A UN human development report reveals the extent of unemployment, among other problems, which plague young people in many Arab states
Shreerupa Mitra-Jha | December 15, 2016
The UN has produced its first analysis of the socio-economic indicators in the Arab region since the 2011 uprisings. The results are not all heartening. The report titled ‘Arab Human Development Report (AHDR) 2016: Youth and the Prospects for Human Development in a Changing Reality’ that the United Nations Development Programme (UNDP) published on November 29 is the sixth AHDR since 2002. The project had however stalled for the past seven years since it was hard to get reliable estimates from the conflict-ridden region.
It is the first time that the report focuses on the Arab youth and uses surveys like the Gallup Poll on how young Arabs perceive their current situation and their understanding of radicalisation. Also, for the first time, it focuses on gender issues and the question of migration and conflicts. “This is about human development – the expansion of opportunities for people and in this report expansion of opportunities for young people and girls,” says Adel Abdellatif, UNDP’s regional programme division chief for the Arab region who oversees the publication of the flagship ADHR. “You should be familiar with this because Amartya Sen is the brain behind the concept of expanding the choices. It’s not about how governments feel, it is more about how people feel,” he adds.
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The report measures the human development index (HDI) in the Arab states, analysing human well-being in three areas: living a long and healthy life, being educated and knowledgeable, and enjoying a decent standard of living.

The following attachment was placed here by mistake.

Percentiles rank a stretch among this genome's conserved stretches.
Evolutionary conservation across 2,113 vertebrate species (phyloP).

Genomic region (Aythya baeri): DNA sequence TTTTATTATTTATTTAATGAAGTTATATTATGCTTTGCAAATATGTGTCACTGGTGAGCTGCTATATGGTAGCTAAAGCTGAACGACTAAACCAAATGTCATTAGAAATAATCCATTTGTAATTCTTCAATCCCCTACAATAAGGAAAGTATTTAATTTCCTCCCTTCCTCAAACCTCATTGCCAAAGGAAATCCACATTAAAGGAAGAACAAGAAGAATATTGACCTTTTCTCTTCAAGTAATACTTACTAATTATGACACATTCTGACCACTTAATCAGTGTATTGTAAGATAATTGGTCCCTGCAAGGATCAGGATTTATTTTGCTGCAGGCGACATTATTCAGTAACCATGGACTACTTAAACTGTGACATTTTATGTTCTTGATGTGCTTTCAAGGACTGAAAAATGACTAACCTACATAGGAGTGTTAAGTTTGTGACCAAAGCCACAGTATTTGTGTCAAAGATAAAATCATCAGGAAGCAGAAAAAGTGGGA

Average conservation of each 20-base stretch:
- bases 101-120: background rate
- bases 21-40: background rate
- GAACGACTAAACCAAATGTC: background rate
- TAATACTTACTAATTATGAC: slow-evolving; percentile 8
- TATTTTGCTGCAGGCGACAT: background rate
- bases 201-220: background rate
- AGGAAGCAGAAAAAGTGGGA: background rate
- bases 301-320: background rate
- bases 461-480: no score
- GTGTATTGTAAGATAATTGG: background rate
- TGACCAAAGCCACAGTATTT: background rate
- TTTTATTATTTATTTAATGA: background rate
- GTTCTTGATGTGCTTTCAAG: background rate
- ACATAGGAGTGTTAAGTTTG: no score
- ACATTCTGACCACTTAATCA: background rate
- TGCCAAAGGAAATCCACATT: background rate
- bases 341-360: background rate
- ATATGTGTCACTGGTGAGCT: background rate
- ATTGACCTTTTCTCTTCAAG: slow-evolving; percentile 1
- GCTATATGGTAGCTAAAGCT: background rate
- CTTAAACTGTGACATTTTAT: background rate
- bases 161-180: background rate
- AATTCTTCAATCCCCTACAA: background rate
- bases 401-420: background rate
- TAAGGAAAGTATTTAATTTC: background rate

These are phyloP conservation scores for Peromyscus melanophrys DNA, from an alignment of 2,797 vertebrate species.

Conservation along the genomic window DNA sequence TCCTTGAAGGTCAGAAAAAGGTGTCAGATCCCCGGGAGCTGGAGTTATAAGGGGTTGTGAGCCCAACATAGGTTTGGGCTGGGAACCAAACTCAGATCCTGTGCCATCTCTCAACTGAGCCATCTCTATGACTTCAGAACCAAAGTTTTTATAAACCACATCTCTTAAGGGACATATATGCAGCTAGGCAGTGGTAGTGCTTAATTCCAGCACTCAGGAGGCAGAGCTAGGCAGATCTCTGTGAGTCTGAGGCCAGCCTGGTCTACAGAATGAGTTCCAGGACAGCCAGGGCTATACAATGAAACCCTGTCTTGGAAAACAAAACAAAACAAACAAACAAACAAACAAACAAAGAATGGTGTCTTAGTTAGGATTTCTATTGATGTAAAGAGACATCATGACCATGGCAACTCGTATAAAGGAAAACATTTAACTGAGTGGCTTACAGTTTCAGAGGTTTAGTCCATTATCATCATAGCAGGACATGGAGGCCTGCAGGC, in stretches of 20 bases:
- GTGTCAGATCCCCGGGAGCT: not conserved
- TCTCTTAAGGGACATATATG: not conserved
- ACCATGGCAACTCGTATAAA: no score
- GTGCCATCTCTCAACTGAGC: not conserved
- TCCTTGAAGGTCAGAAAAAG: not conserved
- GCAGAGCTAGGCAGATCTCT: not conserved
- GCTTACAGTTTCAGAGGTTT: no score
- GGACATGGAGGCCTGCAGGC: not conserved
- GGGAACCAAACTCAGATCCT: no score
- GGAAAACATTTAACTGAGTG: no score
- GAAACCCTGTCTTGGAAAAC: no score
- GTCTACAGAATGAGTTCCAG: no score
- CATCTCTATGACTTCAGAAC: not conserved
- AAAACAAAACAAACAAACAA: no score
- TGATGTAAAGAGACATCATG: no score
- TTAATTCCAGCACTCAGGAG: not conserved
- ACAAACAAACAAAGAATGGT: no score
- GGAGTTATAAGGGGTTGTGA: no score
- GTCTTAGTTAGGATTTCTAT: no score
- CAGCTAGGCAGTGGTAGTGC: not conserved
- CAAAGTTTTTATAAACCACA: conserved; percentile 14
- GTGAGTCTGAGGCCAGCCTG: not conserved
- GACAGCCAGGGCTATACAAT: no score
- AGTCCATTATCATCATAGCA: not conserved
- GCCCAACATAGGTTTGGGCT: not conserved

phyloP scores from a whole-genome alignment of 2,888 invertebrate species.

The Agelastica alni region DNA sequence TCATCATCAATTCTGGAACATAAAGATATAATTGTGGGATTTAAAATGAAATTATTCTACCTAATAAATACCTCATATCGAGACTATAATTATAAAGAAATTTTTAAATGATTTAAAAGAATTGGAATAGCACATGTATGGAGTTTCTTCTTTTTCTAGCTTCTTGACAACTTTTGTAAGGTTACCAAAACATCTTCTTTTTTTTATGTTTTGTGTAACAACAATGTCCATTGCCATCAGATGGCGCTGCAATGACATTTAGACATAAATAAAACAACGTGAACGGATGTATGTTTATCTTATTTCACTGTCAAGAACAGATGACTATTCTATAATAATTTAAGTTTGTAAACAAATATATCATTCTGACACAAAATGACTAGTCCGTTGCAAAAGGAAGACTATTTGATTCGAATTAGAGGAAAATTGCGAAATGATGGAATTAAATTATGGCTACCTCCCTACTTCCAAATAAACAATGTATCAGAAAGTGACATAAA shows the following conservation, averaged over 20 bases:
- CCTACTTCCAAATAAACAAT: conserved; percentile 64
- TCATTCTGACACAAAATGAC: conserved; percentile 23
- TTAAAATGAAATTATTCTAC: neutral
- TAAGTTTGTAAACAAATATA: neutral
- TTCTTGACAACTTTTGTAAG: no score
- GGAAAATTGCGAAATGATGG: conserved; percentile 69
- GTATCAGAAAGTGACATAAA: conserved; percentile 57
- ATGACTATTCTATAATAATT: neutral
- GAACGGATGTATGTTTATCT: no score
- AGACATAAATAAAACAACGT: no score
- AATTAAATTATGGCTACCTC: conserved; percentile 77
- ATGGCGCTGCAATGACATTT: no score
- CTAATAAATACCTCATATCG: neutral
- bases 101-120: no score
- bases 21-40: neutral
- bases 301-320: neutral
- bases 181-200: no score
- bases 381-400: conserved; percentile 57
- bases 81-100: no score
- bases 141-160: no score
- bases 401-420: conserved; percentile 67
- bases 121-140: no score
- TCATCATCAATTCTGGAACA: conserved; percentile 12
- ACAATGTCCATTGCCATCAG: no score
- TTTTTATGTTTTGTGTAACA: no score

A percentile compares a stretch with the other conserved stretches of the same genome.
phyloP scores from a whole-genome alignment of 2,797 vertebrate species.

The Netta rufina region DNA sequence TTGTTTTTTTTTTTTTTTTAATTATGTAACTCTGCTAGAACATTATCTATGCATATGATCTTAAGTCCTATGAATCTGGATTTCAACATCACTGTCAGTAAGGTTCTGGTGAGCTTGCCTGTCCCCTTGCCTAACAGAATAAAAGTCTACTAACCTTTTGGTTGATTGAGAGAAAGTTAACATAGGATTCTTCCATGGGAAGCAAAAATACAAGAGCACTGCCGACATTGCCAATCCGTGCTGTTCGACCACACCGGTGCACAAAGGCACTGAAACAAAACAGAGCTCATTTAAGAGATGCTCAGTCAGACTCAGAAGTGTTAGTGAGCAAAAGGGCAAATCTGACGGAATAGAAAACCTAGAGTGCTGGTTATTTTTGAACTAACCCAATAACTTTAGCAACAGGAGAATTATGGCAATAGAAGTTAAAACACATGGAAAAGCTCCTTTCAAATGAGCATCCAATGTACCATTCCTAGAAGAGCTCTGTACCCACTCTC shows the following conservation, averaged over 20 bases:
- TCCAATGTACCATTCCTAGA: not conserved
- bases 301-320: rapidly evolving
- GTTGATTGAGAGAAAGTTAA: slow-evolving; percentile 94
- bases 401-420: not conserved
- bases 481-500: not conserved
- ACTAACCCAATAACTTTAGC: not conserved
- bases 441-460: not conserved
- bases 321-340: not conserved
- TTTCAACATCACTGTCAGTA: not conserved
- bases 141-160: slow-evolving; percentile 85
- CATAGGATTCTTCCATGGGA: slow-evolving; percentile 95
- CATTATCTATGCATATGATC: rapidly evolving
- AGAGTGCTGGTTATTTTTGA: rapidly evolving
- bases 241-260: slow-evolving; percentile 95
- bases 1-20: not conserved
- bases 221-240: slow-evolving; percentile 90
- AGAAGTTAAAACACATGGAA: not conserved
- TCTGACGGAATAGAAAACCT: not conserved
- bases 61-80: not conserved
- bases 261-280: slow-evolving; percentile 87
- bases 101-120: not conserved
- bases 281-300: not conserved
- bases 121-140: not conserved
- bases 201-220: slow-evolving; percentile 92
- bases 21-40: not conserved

Although all Arab countries (despite variations within the region) have increased their levels of achievement in terms of their education and health between 1980 and 2010, income levels have fallen behind in comparison.
The region is experiencing a so-called youthful “demographic momentum” that – the report predicts – will last for at least the next two decades. Never before has the region had such a large share of youth – 60 percent of its population has not yet reached the age of 30. Youth of ages 15-29 make up around 30 percent of the population, or some 105 million people and another third are below the age of 30.
Despite such a large young population, the youth are not equipped for the labour market, particularly young women who are excluded from the formal economy. Additionally, around 40 percent of all school-age children in the region are being deprived of education because of ongoing conflicts.
Unemployment here is highest among the world regions, reaching almost 30 percent and the situation is set to worsen by 2019. By 2020, the region needs to create about 60 million more jobs.
The average rate of youth participation in the workforce is about 24 percent falling to less than 18 percent among young women, making it the lowest global regional average.
The recent crises in the region have vastly exacerbated the socio-economic situation and a large number of young people are swept into the frontlines of wars that they had no role in starting or for that matter even participating in. The loss of human lives is not only in the battlefields but also among civilians – the report estimates that for every person directly killed through armed violence, between three and 15 others are indirectly killed by medical complications, malnutrition and diseases.